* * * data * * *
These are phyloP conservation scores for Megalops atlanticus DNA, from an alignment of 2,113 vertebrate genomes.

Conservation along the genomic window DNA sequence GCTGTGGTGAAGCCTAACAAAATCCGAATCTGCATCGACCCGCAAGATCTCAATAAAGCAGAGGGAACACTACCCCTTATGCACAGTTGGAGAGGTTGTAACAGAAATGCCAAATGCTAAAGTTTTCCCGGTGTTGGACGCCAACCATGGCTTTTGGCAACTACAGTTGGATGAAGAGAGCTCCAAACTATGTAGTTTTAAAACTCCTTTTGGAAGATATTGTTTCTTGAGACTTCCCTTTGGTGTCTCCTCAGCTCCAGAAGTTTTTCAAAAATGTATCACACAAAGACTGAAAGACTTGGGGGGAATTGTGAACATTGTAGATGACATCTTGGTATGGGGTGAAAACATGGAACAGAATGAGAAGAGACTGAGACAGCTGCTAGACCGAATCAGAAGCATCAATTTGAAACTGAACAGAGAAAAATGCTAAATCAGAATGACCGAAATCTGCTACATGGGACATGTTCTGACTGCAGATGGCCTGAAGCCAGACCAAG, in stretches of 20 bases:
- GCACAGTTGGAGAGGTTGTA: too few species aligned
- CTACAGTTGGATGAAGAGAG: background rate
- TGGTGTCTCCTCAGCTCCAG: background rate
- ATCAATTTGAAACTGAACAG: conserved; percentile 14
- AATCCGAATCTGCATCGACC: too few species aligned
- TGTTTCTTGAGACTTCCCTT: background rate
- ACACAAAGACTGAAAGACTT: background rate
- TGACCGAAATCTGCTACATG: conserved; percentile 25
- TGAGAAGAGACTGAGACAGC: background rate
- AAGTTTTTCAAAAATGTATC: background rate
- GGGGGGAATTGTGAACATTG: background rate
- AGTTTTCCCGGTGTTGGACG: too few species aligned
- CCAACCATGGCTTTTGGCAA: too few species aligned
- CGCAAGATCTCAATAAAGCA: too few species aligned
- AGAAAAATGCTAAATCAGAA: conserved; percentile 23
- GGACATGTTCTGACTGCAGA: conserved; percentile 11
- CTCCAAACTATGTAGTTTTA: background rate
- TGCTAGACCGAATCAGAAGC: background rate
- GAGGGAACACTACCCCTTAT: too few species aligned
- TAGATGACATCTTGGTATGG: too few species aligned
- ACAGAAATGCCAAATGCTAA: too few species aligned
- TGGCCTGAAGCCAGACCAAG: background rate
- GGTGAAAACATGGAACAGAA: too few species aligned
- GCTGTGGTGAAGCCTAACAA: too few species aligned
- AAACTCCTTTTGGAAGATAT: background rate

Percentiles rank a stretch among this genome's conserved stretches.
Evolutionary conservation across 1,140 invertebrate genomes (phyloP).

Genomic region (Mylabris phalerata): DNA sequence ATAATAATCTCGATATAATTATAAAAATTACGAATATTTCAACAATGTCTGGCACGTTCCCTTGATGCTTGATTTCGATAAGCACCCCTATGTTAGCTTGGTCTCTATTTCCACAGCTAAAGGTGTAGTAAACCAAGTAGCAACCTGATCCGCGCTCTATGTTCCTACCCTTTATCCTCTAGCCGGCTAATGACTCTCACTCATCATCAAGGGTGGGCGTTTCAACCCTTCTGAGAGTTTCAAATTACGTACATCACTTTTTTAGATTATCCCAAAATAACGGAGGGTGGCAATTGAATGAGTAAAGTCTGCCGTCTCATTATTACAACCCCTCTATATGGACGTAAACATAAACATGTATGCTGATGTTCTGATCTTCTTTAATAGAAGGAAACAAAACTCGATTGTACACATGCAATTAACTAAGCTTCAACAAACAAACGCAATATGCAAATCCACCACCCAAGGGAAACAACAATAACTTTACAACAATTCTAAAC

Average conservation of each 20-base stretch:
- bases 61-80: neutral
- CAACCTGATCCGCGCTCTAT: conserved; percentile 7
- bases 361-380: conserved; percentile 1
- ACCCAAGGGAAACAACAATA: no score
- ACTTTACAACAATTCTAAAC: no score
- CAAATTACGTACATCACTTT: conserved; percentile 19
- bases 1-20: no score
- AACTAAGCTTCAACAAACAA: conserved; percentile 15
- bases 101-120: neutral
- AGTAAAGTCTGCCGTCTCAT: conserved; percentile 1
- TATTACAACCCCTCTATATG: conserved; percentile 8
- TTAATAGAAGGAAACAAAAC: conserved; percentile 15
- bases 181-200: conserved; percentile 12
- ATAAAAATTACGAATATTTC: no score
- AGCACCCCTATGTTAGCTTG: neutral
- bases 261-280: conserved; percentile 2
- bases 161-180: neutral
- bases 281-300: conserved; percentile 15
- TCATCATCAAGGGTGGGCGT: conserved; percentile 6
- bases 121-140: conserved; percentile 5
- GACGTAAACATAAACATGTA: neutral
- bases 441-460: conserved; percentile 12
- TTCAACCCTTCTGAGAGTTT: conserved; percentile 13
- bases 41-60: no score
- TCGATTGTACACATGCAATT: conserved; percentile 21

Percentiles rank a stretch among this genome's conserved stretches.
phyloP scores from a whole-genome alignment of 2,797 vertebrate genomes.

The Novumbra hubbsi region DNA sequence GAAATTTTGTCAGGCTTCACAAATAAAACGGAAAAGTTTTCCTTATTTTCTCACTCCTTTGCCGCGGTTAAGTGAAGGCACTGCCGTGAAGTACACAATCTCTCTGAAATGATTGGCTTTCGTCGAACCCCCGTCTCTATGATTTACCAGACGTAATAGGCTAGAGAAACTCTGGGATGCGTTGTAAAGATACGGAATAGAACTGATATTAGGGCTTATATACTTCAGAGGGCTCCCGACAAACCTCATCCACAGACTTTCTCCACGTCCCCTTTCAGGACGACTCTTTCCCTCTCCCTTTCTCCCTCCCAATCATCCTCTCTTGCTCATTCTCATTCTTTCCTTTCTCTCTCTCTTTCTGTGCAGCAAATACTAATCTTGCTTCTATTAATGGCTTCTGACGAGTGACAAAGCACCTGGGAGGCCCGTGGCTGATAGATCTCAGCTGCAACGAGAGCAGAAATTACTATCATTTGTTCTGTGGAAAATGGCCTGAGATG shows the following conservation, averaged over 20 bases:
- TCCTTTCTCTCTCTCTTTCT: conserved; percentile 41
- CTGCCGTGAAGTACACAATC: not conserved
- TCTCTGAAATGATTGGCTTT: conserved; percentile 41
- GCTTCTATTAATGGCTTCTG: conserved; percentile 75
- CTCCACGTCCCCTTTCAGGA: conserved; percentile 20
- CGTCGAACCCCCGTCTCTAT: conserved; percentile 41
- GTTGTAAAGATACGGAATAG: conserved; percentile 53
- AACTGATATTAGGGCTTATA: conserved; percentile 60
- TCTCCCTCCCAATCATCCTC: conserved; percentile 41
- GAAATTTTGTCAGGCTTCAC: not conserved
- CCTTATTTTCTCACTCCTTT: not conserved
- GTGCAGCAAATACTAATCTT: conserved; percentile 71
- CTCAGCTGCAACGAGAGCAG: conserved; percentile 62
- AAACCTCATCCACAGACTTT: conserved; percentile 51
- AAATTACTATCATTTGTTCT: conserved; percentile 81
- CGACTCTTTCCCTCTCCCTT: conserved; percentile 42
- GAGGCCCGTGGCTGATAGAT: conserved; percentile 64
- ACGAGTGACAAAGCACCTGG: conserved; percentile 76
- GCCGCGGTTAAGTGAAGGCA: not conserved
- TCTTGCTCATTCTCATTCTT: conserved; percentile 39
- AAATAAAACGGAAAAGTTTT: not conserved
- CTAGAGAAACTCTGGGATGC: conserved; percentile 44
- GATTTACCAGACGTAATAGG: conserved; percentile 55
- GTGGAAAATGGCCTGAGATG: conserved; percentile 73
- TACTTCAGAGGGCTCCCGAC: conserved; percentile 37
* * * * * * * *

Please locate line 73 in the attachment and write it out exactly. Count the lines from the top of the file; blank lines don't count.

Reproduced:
- AAACCTCATCCACAGACTTT: conserved; percentile 51